The present invention differs from the prior art in that it is designed for a liquid cationic starch and is either a binary condensate of epichlorohydrin (epi) and dimethylamine (DMA) or is a modified ternary condensate wherein a minor amount of up to 30 percent molar amount of ammonia is substituted for a like amount of dimethylamine. In contrast, U.S. Pat. No. 3,666,751 above is a binary condensate of epi and ammonium hydroxide and the closest teaching to this invention is believed to be Column 4, lines 35-37, which indicates a possible inclusion of up to 15 percent of a cross-linking inhibitor specifying ethylamine and diethylamine. One of the present inventor's prior patent U.S. Pat. No. 3,674,725, Aitken above, produces a cationic starch additive from related starting materials but uses polyepichlorohydrin instead of the present epi.
The epichlorohydrin-DMA condensate which is used to react with the starch is prepared by admixing epichlorohydrin (epi) with dimethylamine in approximately equimolar proportions utilizing reaction condensate conditions of temperatures about 60°-80° C. for 1 hour under alkaline pH conditions, as for example using 5 percent NaCH or a preferred range of 5-8 percent alkali metal hydroxide. The product is subsequently acidified with a mineral acid such as HCl to a pH of about 3.0, thus producing an amine salt or a quaternary ammonium anion site on the nitrogen of the DMA moiety. The basic condensate is a one-to-one reaction of epi wherein the epoxy ring is attacked or opened by DMA or ammonia to form the basic condensate which may further condense in irregular linear fashion.
With reference to the term epichlorohydrin, it is understood for purposes of this invention that the brom analog, epibromhydrin, may be utilized in place of the preferred epichlorohydrin. The variation of reaction conditions to produce the ternary compositions of the present invention, i.e., epichlorohydrin-DMA-ammonia, may be achieved by adding to the mix up to 30 percent molar of ammonium hydroxide utilized as concentrated ammonium hydroxide (26° Be). The ternary compositions embodying 10 percent ammonia and 20 percent ammonia are preferred in this invention, and the efficacy of these compositions is believed due to the high proportion of quaternary ammonium groups which is effective for starch cationization at higher pH levels than a composition derived entirely from ammonia and epichlorohydrin. The present condensates thus show particular advantages over starches modified with tertiary amines or tertiary amine polymers.
The proportions of epichlorohydrin and DMA which are used at a preferred ratio may vary within the range of about 0.8 to 3 mols of epichlorohydrin to 1 mol of DMA. Condensates utilizing greater than 3 mols of epichlorohydrin are unsatisfactory in that they tend to cross-link the starch. On the other hand, condensates using less than 0.8 mols of epichlorohydrin per mol of DMA lack sufficient reactive sites. Where utilized herein broadly the term "condensate" refers to both the binary epi-DMA and the ternary epi-DMA-NH3 condensates described and claimed herein.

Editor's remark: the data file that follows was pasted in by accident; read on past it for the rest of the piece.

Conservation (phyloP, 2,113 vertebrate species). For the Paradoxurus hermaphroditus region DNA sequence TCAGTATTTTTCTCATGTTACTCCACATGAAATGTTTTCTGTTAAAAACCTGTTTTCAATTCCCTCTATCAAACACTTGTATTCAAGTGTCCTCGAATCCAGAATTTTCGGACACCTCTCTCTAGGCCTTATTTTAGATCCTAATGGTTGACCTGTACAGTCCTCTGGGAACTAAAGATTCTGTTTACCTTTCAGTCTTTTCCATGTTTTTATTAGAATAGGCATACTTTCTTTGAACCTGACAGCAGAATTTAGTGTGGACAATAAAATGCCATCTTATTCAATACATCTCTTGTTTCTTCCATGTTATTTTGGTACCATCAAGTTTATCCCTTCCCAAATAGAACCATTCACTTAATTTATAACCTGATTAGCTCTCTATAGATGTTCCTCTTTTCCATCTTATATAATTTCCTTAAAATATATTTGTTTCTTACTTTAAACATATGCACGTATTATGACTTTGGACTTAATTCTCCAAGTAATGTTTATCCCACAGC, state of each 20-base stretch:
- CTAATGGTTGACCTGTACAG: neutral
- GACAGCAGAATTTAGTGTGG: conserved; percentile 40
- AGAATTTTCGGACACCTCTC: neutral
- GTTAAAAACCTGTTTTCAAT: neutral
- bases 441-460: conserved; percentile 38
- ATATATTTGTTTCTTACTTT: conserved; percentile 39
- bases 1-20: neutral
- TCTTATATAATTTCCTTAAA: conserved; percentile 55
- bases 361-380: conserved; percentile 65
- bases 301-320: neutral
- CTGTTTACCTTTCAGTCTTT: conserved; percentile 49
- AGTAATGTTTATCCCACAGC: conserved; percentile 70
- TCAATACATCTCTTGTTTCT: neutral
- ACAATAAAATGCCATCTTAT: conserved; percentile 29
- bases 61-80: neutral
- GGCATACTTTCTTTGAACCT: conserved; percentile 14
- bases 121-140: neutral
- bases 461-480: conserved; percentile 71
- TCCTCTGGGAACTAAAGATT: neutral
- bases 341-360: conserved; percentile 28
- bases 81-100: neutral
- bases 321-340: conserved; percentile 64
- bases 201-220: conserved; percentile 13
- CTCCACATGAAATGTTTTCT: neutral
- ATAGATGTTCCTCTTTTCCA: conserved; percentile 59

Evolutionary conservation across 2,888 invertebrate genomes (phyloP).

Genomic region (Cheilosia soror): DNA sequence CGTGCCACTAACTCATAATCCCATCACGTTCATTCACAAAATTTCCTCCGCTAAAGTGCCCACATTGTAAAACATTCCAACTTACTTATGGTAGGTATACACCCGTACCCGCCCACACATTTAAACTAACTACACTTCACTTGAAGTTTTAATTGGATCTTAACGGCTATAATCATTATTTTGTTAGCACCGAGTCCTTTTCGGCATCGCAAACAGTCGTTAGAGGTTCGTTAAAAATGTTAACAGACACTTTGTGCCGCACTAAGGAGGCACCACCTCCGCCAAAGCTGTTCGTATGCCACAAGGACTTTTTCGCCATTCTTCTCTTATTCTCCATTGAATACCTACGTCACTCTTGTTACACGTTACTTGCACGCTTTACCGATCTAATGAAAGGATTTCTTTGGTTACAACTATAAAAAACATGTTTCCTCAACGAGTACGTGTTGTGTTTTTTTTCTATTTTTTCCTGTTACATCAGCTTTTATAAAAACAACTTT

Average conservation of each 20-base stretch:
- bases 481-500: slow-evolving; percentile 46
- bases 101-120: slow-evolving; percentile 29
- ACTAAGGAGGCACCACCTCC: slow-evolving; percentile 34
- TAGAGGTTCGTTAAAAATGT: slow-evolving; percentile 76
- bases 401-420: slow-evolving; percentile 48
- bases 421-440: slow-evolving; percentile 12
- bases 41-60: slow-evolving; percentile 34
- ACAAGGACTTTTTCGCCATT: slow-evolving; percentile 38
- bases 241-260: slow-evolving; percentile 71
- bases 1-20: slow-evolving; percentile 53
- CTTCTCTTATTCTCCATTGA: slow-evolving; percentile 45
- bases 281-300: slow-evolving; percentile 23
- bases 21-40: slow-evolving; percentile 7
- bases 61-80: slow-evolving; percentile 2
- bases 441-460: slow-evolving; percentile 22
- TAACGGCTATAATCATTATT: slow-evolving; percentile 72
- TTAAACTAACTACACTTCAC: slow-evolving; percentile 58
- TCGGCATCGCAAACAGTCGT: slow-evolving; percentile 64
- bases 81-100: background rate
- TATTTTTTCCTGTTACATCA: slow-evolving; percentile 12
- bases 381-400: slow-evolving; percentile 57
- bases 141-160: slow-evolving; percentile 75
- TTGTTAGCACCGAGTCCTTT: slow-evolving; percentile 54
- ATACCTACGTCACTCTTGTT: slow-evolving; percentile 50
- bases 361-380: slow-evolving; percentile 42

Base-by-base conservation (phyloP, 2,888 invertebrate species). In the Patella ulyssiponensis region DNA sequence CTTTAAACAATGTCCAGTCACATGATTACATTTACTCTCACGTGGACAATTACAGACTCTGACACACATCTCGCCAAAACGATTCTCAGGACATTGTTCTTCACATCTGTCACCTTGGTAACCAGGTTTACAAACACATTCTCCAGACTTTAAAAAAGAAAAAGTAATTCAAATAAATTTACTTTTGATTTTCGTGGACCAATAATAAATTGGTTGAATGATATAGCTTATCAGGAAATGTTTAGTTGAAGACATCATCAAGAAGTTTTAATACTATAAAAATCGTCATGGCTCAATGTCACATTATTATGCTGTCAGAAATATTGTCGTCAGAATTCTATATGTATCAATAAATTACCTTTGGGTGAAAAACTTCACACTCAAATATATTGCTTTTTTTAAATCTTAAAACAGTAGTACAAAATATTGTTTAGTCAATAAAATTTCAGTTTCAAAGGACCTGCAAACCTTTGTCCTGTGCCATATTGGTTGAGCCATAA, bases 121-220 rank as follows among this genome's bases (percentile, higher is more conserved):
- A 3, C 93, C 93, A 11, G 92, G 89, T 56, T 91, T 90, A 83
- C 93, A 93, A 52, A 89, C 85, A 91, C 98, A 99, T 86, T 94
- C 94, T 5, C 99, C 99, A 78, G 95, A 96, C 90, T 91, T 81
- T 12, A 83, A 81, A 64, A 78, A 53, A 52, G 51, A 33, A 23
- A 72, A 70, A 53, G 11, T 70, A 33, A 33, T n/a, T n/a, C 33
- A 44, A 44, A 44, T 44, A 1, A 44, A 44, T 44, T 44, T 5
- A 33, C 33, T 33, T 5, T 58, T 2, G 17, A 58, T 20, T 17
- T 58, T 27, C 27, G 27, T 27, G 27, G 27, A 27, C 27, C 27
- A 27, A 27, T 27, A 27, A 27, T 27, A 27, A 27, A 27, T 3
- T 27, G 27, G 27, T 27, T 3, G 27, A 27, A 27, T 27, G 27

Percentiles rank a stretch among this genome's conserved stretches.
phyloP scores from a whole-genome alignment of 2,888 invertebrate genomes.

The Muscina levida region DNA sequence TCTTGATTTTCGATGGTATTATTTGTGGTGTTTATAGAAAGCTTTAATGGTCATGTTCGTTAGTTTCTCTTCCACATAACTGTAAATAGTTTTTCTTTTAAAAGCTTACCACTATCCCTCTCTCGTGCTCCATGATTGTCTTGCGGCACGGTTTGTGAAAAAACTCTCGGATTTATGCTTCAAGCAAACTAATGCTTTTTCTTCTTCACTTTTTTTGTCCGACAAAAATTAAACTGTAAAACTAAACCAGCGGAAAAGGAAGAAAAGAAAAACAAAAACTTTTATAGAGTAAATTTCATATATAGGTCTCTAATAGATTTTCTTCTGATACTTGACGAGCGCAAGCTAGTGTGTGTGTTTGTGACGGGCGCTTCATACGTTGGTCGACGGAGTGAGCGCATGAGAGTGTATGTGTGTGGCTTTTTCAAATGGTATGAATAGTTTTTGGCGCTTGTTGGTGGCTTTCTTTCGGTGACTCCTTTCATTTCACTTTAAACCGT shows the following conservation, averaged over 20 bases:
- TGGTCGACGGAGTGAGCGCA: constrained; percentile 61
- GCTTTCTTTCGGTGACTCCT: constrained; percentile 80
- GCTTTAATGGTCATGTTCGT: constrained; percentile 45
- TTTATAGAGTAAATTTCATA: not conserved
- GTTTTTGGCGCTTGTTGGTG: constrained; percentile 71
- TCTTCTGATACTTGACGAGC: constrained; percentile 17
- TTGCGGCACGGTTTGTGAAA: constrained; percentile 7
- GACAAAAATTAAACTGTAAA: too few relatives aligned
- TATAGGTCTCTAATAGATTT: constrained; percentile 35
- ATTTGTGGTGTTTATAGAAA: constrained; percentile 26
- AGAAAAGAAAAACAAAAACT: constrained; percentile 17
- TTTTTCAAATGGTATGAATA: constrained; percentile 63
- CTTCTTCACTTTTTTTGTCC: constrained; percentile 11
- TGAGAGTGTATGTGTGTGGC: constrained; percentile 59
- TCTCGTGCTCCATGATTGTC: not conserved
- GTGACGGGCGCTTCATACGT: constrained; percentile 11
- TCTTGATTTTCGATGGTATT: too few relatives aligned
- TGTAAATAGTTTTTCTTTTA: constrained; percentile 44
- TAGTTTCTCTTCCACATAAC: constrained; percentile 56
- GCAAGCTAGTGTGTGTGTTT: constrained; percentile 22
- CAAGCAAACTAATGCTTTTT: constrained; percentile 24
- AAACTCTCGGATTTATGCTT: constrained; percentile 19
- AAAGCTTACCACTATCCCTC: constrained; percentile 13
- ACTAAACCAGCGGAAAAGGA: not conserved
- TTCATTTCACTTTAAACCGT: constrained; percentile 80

The condensates, either binary or ternary, of the present invention find utility as liquid cationic starch products and are added to gelatinous starch which has been hydrolyzed, usually by alkaline cooking from granular or dry starch. The preferred modus of the present invention is to alkalinize the starch prior to its conversion to a gelatin form and after the gelatinization is completed to add the epi-DMA or epi-DMA-NH3 condensate.
Calculated from the dry starch basis, the epi-DMA and epi-DMA-NH3 condensate additives are utilized in amounts of about 1 to 7 percent and preferably 5 to 7 percent to the gelatinous starch either so-called in situ during the gelatinization of the starch or preferably afterwards. These additives are utilized in alkaline conditions, usually with added alkaline treating agents such as sodium hydroxide, slaked lime which is CaOH2, and other strong alkalis such as barium hydroxide, in amounts to give the reaction medium a pH of at least 11. For the preferred alkali metal hydroxide, such as NaOH, 5-8 percent NaOH or starch weight is applied. If the cationic reaction of the starch is made subsequent to the gelatinization of the starch, i.e., the epi-DMA condensate is added to the gelatinized starch, the reaction conditions utilized are at temperatures of 30° - 100° C. for a period of 5 minutes to 24 hours until the reaction is complete. In the mix may be included substances useful to preserve starch against microbial attack such as formaldehyde, phenols, etc.
The products of the invention are liquid starches as opposed to dried granular or solid starches, and reactant starch may be selected from a number of starch types which have been hydrolyzed or gelatinized. Such starches may be derived from many sources including corn, wheat, potato, tapioca, waxy maize, sago, rice, etc. Generally, a preferred starch according to the invention is an amylaceous substance containing free hydroxyl groups.